Tag: Administrative Law

On October 4, 2019, the Gray Center co-hosted “The Administration of Democracy⏤The George Mason Law Review’s Second Annual Symposium on Administrative Law.” For the second annual symposium, scholars wrote papers on such fundamental questions as: Is nonpartisan campaign-finance regulation possible? Who should draw electoral maps—and how? How can we best protect voting rights? How should the census be administered? How do we preserve the regulatory process’s democratic legitimacy? And, are members of Congress entitled to see the President’s tax returns? These papers are forthcoming in the George Mason Law Review. In addition, the event featured a Keynote Conversation with two former public servants with deep expertise in both governance and campaigns: Robert Bauer, former White House Counsel to President Obama, and Donald McGahn, former White House Counsel to President Trump.

The first panel focused on the administration of federal campaign finance laws. We discussed two new papers: Capital University Law School Professor Bradley Smith’s paper, “Feckless: A Critique of Criticism of the Federal Election Commission Structure, and Possible Lessons for the Administration of Campaign Finance and Election Law,” and George Washington University Law Professor Richard Pierce’s paper, “A Realistic Version of Campaign Finance Reform and Two Essential Steps Toward a Return to Effective Governance.” Pierce is affiliated with the Gray Center as a member of our Advisory Council. The discussion was moderated by the Gray Center’s Executive Director, Adam White, and also features a welcome from George Mason Law Review Editor-In-Chief, Conor Woodfin. The video is available at http://administrativestate.gmu.edu/events/the-administration-of-democracy-the-george-mason-law-reviews-second-annual-symposium-on-administrative-law/.

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Richard Epstein describes a potentially groundbreaking healthcare case out of Idaho, where insurers are looking to give consumers more options than are currently allowed under the Affordable Care Act.

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Adam J. White joins Brian Anderson to discuss the “administrative state,” often described as the fourth branch of the federal government. Under the Obama administration, bureaucratic agencies were aggressively utilized to bypass congressional hostility to the progressive agenda.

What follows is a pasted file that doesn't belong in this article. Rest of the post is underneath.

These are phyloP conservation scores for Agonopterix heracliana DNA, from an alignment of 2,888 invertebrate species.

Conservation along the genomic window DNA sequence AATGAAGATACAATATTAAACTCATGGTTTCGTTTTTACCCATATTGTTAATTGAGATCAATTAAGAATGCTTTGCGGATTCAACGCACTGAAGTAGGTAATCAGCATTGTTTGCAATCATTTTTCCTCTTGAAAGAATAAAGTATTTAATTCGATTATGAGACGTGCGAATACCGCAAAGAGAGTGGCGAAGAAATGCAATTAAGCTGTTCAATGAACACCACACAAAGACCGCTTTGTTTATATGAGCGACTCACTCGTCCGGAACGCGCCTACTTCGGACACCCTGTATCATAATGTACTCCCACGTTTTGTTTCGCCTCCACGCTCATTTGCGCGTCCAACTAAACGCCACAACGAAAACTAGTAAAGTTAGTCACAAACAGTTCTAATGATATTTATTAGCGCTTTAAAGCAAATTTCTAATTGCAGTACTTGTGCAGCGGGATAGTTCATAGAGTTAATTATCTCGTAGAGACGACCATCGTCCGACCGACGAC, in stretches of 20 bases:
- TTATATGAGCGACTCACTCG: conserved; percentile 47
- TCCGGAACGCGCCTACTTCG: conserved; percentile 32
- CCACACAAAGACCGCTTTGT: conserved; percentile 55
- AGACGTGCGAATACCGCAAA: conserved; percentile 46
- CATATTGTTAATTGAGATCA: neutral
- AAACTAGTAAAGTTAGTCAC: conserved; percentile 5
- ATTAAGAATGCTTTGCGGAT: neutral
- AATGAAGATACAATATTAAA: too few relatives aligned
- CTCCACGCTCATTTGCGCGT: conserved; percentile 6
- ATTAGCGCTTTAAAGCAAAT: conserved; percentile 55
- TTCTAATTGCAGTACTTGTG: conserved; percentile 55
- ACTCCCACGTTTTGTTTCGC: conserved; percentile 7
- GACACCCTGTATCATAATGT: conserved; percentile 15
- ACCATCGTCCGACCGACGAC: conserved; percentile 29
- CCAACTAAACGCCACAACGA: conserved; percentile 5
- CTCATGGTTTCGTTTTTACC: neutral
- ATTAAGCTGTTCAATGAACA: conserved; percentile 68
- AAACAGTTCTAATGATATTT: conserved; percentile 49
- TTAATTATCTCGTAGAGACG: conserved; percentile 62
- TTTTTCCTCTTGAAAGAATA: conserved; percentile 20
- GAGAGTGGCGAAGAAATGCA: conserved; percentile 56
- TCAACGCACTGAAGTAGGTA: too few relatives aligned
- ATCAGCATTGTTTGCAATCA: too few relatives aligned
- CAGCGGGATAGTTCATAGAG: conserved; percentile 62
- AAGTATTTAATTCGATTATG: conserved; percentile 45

In 2014, President Obama declared his “pen and phone” strategy: if the Republican-controlled Congress was unwilling to act on his priorities, he would sign executive orders directing federal agencies to enforce new rules or ignore existing ones. Environmental regulations, immigration reform, and Internet neutrality were just a few areas where the Obama administration directed agencies to make substantial policy changes.

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Richard Epstein analyzes the confirmation hearings of Supreme Court nominee Neil Gorsuch, compares and contrasts the judge with the late Justice Scalia, and considers the potential demise of the filibuster.

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Richard Epstein examines efforts by the new Republican Congress to restrict the power of federal regulators, and explains the history of how unelected administrators came to hold so much political power.

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Article II of the US constitution begins: “The executive Power shall be vested in a President of the United States of America.” From this comes the theory of the unitary executive. As described by the Annenberg Institute, This theory holds that Congress cannot limit the president’s control of the executive branch because the Constitution sets […]

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I write a weekly book review for the Daily News of Galveston County. (It is not the biggest daily newspaper in Texas, but it is the oldest.) My review appears Sunday. When it appears, I post the previous week’s review on Ricochet. More

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